The PRC by contrast, while less centralized economically than its Soviet model – an important factor in China’s reform-era success – has been governed from the outset by highly centralized and intrusive political institutions, this being a core tenet of Leninism. The PRC has also retained the imperial practice of regularly rotating government officials and military officers, to obstruct them from building up a local power base. Under current President Xi Jinping, a nationwide anti-corruption campaign has targeted powerful regional networks, notably the “Sichuan mafia” associated with fallen security czar Zhou Yongkang. Xi has also reasserted control of the PLA through serial purges and reforms, which apart from improving operational effectiveness will also strengthen central political authority. The apparently overweighted assignment of forces to the new Central Command in Beijing may not have been made with a foreign enemy in mind.
Far from the centralized Party-state’s authority having waned with “reform and opening,” it seems to have been buttressed so successfully as to inspire a global authoritarian renaissance. Whatever its actual virtues in governing, the Party-state has for nearly four decades presided over rapid (albeit slowing) economic growth and steadily co-opted emerging interest groups, even as it has relentlessly repressed unsanctioned forms of organization, silenced political dissidents, and deployed various instruments of social control, for which information technology is opening up expanding possibilities. And despite much talk about rules-based and collectivist leadership arrangements – which might be more conducive to regionalism’s expression in national politics – a good case can be made that China has never really departed from the Emperor system. In this view the nation’s political character remains personalized, centralized, and authoritarian, denying regional interests the space in which to assert themselves.
Any organized challenge to the status quo is more likely to come from within the political elite, who have access to the nationwide levers of power: the central Party organs, the central government ministries, the national level state-owned enterprises, the security services, and the military. But the downfall of Bo Xilai – catalyzed by his apparent attempt to cultivate PLA support – showed the perils for even well-connected insiders trying to build a regional power base within the extant order. Despite the PRC’s numerous and growing tensions, the strength of the framework holding it together means that the “coming collapse of China” will likely remain as illusory as the molding in the Western image that economic liberalization and international integration were supposed to bring.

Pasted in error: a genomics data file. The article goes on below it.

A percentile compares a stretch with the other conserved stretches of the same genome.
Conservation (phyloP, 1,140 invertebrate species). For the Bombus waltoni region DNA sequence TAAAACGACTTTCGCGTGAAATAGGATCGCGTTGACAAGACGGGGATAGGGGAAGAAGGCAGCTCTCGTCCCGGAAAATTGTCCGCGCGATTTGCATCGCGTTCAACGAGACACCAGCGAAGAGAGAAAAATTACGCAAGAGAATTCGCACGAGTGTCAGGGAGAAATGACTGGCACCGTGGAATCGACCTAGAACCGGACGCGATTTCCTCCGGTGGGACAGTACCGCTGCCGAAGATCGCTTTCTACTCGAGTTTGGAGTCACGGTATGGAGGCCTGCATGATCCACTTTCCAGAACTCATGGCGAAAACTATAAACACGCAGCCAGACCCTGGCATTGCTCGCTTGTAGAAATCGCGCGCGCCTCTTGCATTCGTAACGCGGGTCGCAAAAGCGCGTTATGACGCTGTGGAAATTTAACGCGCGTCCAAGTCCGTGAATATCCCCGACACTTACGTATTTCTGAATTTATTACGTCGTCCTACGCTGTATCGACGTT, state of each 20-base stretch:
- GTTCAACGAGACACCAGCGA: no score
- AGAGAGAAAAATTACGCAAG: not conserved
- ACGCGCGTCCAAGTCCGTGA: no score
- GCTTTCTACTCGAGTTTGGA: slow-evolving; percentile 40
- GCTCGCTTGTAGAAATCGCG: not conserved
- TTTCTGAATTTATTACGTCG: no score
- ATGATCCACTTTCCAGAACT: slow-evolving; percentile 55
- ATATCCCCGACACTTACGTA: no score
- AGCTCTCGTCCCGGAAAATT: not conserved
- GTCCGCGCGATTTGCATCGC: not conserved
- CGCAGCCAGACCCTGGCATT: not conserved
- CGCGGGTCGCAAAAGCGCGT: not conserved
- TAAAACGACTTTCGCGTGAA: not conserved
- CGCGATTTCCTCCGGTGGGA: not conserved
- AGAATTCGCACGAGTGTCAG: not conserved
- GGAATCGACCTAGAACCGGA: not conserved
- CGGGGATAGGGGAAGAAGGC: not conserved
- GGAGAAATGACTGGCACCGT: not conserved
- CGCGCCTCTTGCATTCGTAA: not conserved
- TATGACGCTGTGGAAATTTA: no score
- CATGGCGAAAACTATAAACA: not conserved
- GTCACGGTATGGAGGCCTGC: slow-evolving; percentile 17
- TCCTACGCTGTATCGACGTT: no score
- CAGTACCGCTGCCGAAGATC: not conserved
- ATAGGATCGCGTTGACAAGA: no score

More likely is a 21st century version of the high-level equilibrium trap in which imperial China stagnated, functioning efficiently within the system’s extant boundaries, but unable to break through them to a new stage of development. Close observers predict a “trapped transition” or Japan-style “lost decade” in the absence of major restructuring of China’s political economy, and the nation’s leaders fret publicly about stagnation in the “middle income trap” familiar to industrializing countries. But while a sustained economic slowdown would have implications for China’s national power abroad, it does not imply a loss of centralized political control within the country.
To the extent that any significant threat to central authority develops, it will likely be through discontent diffused throughout society rather than concentrated in any particular region. The draconian response to the Falungong spiritual movement and the spread of the “stability preservation” trope in official discourse about almost every kind of disruptive event around the country shows where the state perceives a danger to its authority. Phenomena of this type include the spread of “mass incidents” of public protest, and revival of the rural banditry that was long endemic in China (and heroized in popular imagination).
A rough parallel might be drawn with the threat to U.S. government authority presented by the nationwide growth of the militia movement, particularly when stirred up by a demagogic figure. But as the fates of Falungong and Bo Xilai testify, no brand of demagogue will be allowed to flourish in China, save at the very center of the political system. As discussed in the next article, expression of the grievances felt throughout China’s new society are more likely to compel changes in governance than to create real cracks in the state’s foundations.
Next up: China’s political unity outweighs regional differences.
John Lee is a former visiting fellow of the Mercator Institute for China Studies. He tweets at @J_B_C16.